I am currently reading and listening to the 2nd in The Lost Queen saga by Signe Pike. It is a fictionalized historical account of Merlin’s (Lailoken) twin sister Languoreth, who is the lost queen referred to in the series. It is based on over 10 years of research by the author, and she does a phenominal job.

  75. Jillian Lare says:

    Bookmarking this post so I can read through all of the comments and update my list…

    Some of my favorites that would fit this list:
    The Chaperone – Laura Moriarty
    The Seamstress – Sara Tuval Bernstein
    The Worst Hard Time – Timothy Egan
    One Thousand White Women – Jim Fergus
    The Promise – Ann Weisgarber

  76. Elizabeth says:

    This list explains why my idea of heaven is a huge library with comfy chairs, coffee and/or tea, and snacks. I could not possibly live long enough to read all the great suggestions here! My favorite would be Edith Pargeter’s The Heaven Tree trilogy, set in medieval England along the border with Wales, and in Wales itself. Beautiful, heartbreaking, inspiring . . . she’s probably better known for her Brother Cadfael stories as Ellis Peters, but I love this story even more.

  77. MrsLittle says:

    I’m a little late to the party, but in case anyone is still listening, I HAVE to recommend The Song of the Jade Lily by Kirsty Manning. It’s about Jewish refugees who fled to China to escape the Nazis and it’s SO GOOD.

  78. Terri says:

    I love this list! I’ve enjoyed everything by Ruta Sepetys and many others on this list.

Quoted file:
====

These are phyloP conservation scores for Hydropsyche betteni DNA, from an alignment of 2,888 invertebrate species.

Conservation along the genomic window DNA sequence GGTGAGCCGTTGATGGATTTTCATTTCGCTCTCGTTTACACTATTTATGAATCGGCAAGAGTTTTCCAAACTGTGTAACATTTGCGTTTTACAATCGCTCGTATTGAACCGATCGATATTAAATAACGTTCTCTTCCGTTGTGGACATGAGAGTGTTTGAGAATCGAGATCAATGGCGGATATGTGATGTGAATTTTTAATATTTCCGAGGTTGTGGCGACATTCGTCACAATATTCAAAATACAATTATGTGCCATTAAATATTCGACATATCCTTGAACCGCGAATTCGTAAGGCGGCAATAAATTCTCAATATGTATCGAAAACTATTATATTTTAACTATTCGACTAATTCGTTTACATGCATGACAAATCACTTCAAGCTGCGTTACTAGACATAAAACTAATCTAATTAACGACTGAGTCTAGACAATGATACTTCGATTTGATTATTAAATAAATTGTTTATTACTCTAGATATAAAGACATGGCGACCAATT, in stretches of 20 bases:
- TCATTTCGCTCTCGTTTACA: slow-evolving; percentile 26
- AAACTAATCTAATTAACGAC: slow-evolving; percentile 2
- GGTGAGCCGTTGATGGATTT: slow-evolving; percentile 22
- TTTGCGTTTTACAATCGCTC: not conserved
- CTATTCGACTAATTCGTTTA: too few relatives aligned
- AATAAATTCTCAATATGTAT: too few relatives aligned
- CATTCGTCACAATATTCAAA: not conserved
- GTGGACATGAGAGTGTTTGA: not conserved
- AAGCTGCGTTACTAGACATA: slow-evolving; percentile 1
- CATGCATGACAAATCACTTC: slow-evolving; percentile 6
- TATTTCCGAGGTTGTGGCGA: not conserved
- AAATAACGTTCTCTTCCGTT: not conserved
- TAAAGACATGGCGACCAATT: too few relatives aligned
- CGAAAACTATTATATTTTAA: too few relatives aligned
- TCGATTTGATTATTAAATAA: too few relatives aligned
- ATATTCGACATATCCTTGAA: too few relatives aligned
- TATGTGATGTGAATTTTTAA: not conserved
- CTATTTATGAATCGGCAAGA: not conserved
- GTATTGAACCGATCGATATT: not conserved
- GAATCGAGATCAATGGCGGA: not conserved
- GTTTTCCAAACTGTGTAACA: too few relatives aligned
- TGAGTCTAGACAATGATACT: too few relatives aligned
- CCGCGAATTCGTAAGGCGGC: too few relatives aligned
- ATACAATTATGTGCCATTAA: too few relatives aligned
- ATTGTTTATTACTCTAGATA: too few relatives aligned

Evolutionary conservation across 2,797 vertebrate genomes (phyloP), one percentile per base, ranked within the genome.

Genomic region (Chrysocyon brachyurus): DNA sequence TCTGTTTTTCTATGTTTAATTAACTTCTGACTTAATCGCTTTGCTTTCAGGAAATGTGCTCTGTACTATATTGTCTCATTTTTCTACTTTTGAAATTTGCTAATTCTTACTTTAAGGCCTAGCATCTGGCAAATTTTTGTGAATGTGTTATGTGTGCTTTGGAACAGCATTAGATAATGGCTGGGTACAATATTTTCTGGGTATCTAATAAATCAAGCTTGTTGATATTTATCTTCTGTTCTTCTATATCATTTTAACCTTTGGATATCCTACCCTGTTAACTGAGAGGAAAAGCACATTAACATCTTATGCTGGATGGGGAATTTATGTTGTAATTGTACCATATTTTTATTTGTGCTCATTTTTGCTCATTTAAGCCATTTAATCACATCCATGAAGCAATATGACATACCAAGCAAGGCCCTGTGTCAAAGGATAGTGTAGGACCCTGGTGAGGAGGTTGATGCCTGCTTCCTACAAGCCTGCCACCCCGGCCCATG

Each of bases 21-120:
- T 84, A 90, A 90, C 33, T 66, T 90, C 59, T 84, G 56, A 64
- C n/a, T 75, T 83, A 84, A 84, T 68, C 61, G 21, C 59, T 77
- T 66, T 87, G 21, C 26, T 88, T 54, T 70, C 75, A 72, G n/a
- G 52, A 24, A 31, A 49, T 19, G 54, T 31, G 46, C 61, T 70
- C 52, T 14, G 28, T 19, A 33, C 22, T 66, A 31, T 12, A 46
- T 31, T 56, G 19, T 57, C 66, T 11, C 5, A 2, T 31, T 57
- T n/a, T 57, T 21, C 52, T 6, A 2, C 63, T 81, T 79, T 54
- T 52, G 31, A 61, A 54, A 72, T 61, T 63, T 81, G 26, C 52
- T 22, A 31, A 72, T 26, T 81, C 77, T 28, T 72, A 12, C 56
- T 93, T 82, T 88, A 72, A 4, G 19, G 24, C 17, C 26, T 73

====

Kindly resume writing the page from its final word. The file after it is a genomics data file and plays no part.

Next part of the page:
I would recommend A Pledge of Silence by Flora Solomon. It is about WWII but from the perspective of U.S. nurses in the Philippines who become POWs for years. I had no idea about the war from the Philippines perspective. It also deals with the aftermath and what happened when they returned to the U.S. Very impactful story.
    I also loved The Indigo Girl by Natasha Boyd. It is about a 16 year old girl who ran her father’s plantation in the south in the 1700s. It is based on a true story of Eliza Lucas who was the first woman inducted into the South Carolina Business Hall of Fame.

  79. paula says:

    How did I miss this post?!? I need to add a couple. I’ve enjoyed all of Lisa See’s books but Island of the Sea Women mostly fully fits in this category. I knew NOTHING about any of this story and it was fascinating!
    Also The Signature of All Things by Elizabeth Gilbert. I learned so much about so many things.
    And Florence Adler Swims Forever. How has so much history passed me by?

  80. Joan Croce says:

    I second the addition of Lisa See’s Island of the Sea Women. And I’d like to add Christopher Cleese’s novel, Everyone Brave is Forgiven…such a great story set during the Blitz. I read it right after The Splendid and the Vile, by Erik Larson, and it continued my education on the sacrifices and bravery of that time. I thought it was riveting…sometimes witty and romantic, but also heart wrenching and inspiring.

  81. Wendy says:

    I read The Atomic City Girls. It was really good. The girls get a job doing things for the government, not realizing this plant was building the atomic bomb. This was in Oak Ridge, Tennessee. I lived there as a child, and only live about 25 minutes from there now. Great book!

  82. Manda says: